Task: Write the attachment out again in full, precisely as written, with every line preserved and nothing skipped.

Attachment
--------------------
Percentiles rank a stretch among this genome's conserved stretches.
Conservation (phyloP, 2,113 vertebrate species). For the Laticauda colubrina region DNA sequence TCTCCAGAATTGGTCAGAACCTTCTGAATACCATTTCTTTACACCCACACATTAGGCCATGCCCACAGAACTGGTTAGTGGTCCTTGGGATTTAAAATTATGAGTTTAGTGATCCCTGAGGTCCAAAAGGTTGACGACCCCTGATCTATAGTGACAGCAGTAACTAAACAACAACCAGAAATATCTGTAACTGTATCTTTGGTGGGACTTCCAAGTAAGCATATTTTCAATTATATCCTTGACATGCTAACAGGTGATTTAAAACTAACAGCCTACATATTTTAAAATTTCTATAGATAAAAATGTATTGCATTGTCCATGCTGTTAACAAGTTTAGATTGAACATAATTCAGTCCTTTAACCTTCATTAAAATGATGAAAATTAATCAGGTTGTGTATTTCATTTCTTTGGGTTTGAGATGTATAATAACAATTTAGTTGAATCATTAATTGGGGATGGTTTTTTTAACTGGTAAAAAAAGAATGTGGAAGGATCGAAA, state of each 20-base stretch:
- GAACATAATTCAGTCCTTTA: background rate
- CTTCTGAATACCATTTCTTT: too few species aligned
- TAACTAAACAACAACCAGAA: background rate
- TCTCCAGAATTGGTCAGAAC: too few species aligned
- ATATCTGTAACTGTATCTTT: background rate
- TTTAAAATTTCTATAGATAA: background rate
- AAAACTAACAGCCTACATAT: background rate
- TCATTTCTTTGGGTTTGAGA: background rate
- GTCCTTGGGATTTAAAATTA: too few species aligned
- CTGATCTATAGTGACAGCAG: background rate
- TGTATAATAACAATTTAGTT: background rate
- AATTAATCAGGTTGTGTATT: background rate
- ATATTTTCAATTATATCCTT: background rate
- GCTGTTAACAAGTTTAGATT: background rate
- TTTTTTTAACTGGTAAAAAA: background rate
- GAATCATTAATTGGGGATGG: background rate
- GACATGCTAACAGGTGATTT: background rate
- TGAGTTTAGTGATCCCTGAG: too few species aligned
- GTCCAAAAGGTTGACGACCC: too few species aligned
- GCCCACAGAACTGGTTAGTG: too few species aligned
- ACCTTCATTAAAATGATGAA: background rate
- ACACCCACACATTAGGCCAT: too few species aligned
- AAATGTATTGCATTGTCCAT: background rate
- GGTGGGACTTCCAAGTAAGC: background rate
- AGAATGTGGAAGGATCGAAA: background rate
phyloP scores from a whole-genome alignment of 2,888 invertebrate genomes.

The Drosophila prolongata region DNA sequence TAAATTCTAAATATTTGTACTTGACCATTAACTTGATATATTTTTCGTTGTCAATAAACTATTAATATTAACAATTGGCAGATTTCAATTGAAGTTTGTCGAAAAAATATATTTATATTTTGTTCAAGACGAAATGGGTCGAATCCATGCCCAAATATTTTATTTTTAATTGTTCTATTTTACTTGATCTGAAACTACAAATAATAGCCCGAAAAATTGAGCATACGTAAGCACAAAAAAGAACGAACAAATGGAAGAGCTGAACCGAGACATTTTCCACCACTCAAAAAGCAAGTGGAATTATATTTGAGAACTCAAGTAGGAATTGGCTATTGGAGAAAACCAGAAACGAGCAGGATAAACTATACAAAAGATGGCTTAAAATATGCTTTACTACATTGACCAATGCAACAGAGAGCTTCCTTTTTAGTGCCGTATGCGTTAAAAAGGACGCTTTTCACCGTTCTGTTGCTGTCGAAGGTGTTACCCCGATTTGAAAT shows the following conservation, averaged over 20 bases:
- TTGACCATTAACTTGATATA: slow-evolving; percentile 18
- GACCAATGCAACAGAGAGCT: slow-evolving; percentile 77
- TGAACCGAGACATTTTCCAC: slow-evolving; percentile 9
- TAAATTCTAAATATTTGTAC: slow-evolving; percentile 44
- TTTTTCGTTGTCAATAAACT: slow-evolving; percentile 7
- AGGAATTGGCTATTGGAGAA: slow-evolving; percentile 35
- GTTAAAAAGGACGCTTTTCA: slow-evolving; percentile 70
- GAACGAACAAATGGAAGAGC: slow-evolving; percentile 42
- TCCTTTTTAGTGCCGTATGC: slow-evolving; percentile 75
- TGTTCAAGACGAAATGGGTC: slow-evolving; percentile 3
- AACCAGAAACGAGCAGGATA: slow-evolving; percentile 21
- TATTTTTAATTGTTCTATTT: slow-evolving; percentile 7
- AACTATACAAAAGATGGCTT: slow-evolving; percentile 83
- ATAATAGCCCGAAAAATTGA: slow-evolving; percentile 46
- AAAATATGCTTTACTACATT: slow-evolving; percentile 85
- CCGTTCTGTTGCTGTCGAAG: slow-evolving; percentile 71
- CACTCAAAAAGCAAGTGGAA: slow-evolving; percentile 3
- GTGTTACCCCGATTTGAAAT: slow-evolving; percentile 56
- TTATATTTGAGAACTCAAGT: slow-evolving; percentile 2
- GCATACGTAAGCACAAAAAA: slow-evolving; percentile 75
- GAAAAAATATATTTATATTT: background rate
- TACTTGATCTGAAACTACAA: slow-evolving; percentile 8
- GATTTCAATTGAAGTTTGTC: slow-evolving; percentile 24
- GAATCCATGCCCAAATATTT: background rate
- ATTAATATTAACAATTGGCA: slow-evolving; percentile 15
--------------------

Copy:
Percentiles rank a stretch among this genome's conserved stretches.
Conservation (phyloP, 2,113 vertebrate species). For the Laticauda colubrina region DNA sequence TCTCCAGAATTGGTCAGAACCTTCTGAATACCATTTCTTTACACCCACACATTAGGCCATGCCCACAGAACTGGTTAGTGGTCCTTGGGATTTAAAATTATGAGTTTAGTGATCCCTGAGGTCCAAAAGGTTGACGACCCCTGATCTATAGTGACAGCAGTAACTAAACAACAACCAGAAATATCTGTAACTGTATCTTTGGTGGGACTTCCAAGTAAGCATATTTTCAATTATATCCTTGACATGCTAACAGGTGATTTAAAACTAACAGCCTACATATTTTAAAATTTCTATAGATAAAAATGTATTGCATTGTCCATGCTGTTAACAAGTTTAGATTGAACATAATTCAGTCCTTTAACCTTCATTAAAATGATGAAAATTAATCAGGTTGTGTATTTCATTTCTTTGGGTTTGAGATGTATAATAACAATTTAGTTGAATCATTAATTGGGGATGGTTTTTTTAACTGGTAAAAAAAGAATGTGGAAGGATCGAAA, state of each 20-base stretch:
- GAACATAATTCAGTCCTTTA: background rate
- CTTCTGAATACCATTTCTTT: too few species aligned
- TAACTAAACAACAACCAGAA: background rate
- TCTCCAGAATTGGTCAGAAC: too few species aligned
- ATATCTGTAACTGTATCTTT: background rate
- TTTAAAATTTCTATAGATAA: background rate
- AAAACTAACAGCCTACATAT: background rate
- TCATTTCTTTGGGTTTGAGA: background rate
- GTCCTTGGGATTTAAAATTA: too few species aligned
- CTGATCTATAGTGACAGCAG: background rate
- TGTATAATAACAATTTAGTT: background rate
- AATTAATCAGGTTGTGTATT: background rate
- ATATTTTCAATTATATCCTT: background rate
- GCTGTTAACAAGTTTAGATT: background rate
- TTTTTTTAACTGGTAAAAAA: background rate
- GAATCATTAATTGGGGATGG: background rate
- GACATGCTAACAGGTGATTT: background rate
- TGAGTTTAGTGATCCCTGAG: too few species aligned
- GTCCAAAAGGTTGACGACCC: too few species aligned
- GCCCACAGAACTGGTTAGTG: too few species aligned
- ACCTTCATTAAAATGATGAA: background rate
- ACACCCACACATTAGGCCAT: too few species aligned
- AAATGTATTGCATTGTCCAT: background rate
- GGTGGGACTTCCAAGTAAGC: background rate
- AGAATGTGGAAGGATCGAAA: background rate
phyloP scores from a whole-genome alignment of 2,888 invertebrate genomes.

The Drosophila prolongata region DNA sequence TAAATTCTAAATATTTGTACTTGACCATTAACTTGATATATTTTTCGTTGTCAATAAACTATTAATATTAACAATTGGCAGATTTCAATTGAAGTTTGTCGAAAAAATATATTTATATTTTGTTCAAGACGAAATGGGTCGAATCCATGCCCAAATATTTTATTTTTAATTGTTCTATTTTACTTGATCTGAAACTACAAATAATAGCCCGAAAAATTGAGCATACGTAAGCACAAAAAAGAACGAACAAATGGAAGAGCTGAACCGAGACATTTTCCACCACTCAAAAAGCAAGTGGAATTATATTTGAGAACTCAAGTAGGAATTGGCTATTGGAGAAAACCAGAAACGAGCAGGATAAACTATACAAAAGATGGCTTAAAATATGCTTTACTACATTGACCAATGCAACAGAGAGCTTCCTTTTTAGTGCCGTATGCGTTAAAAAGGACGCTTTTCACCGTTCTGTTGCTGTCGAAGGTGTTACCCCGATTTGAAAT shows the following conservation, averaged over 20 bases:
- TTGACCATTAACTTGATATA: slow-evolving; percentile 18
- GACCAATGCAACAGAGAGCT: slow-evolving; percentile 77
- TGAACCGAGACATTTTCCAC: slow-evolving; percentile 9
- TAAATTCTAAATATTTGTAC: slow-evolving; percentile 44
- TTTTTCGTTGTCAATAAACT: slow-evolving; percentile 7
- AGGAATTGGCTATTGGAGAA: slow-evolving; percentile 35
- GTTAAAAAGGACGCTTTTCA: slow-evolving; percentile 70
- GAACGAACAAATGGAAGAGC: slow-evolving; percentile 42
- TCCTTTTTAGTGCCGTATGC: slow-evolving; percentile 75
- TGTTCAAGACGAAATGGGTC: slow-evolving; percentile 3
- AACCAGAAACGAGCAGGATA: slow-evolving; percentile 21
- TATTTTTAATTGTTCTATTT: slow-evolving; percentile 7
- AACTATACAAAAGATGGCTT: slow-evolving; percentile 83
- ATAATAGCCCGAAAAATTGA: slow-evolving; percentile 46
- AAAATATGCTTTACTACATT: slow-evolving; percentile 85
- CCGTTCTGTTGCTGTCGAAG: slow-evolving; percentile 71
- CACTCAAAAAGCAAGTGGAA: slow-evolving; percentile 3
- GTGTTACCCCGATTTGAAAT: slow-evolving; percentile 56
- TTATATTTGAGAACTCAAGT: slow-evolving; percentile 2
- GCATACGTAAGCACAAAAAA: slow-evolving; percentile 75
- GAAAAAATATATTTATATTT: background rate
- TACTTGATCTGAAACTACAA: slow-evolving; percentile 8
- GATTTCAATTGAAGTTTGTC: slow-evolving; percentile 24
- GAATCCATGCCCAAATATTT: background rate
- ATTAATATTAACAATTGGCA: slow-evolving; percentile 15